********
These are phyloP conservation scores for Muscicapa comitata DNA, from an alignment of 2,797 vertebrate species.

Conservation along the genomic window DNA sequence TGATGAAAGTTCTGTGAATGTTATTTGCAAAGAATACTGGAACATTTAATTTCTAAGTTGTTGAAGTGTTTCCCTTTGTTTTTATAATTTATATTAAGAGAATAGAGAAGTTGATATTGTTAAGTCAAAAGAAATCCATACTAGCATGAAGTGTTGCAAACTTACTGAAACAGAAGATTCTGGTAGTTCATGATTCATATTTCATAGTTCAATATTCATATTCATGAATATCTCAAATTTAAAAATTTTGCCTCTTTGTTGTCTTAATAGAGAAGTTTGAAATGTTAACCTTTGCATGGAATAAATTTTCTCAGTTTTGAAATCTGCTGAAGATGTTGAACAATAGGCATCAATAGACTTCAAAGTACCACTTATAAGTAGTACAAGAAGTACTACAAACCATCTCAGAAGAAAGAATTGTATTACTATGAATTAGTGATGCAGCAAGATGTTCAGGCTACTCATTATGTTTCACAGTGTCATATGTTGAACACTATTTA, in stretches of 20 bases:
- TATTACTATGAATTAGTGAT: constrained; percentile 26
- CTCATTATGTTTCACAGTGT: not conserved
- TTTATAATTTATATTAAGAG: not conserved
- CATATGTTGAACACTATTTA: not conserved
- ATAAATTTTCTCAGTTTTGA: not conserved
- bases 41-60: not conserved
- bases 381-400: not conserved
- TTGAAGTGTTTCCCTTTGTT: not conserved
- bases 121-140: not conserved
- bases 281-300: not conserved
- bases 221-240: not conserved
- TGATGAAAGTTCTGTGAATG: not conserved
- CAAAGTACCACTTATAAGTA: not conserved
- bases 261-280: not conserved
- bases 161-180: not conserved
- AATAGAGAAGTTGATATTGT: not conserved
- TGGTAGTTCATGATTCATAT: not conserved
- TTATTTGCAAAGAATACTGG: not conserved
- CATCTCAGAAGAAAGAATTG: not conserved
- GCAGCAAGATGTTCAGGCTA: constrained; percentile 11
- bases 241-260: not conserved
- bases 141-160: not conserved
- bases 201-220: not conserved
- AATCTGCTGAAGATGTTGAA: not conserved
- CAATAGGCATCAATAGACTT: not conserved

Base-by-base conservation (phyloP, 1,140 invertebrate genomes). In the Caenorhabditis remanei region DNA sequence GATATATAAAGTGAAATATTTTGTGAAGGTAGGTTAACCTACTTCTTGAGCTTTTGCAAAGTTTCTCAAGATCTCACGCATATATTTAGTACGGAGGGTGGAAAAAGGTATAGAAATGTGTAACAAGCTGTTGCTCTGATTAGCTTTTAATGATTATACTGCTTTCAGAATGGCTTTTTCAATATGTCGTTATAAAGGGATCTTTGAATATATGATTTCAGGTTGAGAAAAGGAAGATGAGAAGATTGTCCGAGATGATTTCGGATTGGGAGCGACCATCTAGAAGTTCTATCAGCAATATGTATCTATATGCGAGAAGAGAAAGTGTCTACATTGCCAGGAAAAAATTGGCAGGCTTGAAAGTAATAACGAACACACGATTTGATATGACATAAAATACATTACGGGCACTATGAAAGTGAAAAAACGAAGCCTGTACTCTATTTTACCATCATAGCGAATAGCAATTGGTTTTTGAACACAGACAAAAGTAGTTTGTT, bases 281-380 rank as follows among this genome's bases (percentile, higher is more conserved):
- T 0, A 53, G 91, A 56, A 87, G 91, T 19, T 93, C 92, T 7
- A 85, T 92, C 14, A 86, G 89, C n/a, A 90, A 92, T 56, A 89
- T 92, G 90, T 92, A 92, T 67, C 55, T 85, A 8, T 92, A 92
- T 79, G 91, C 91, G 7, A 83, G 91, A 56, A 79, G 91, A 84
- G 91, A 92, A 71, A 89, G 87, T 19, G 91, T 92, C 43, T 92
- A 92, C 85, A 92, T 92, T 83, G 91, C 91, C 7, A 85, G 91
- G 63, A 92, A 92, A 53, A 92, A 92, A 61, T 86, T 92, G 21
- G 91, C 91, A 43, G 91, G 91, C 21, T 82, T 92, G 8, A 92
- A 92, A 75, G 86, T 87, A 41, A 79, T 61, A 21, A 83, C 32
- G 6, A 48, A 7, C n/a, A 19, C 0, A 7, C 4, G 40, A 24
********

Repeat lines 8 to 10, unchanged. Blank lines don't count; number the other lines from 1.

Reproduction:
- bases 41-60: not conserved
- bases 381-400: not conserved
- TTGAAGTGTTTCCCTTTGTT: not conserved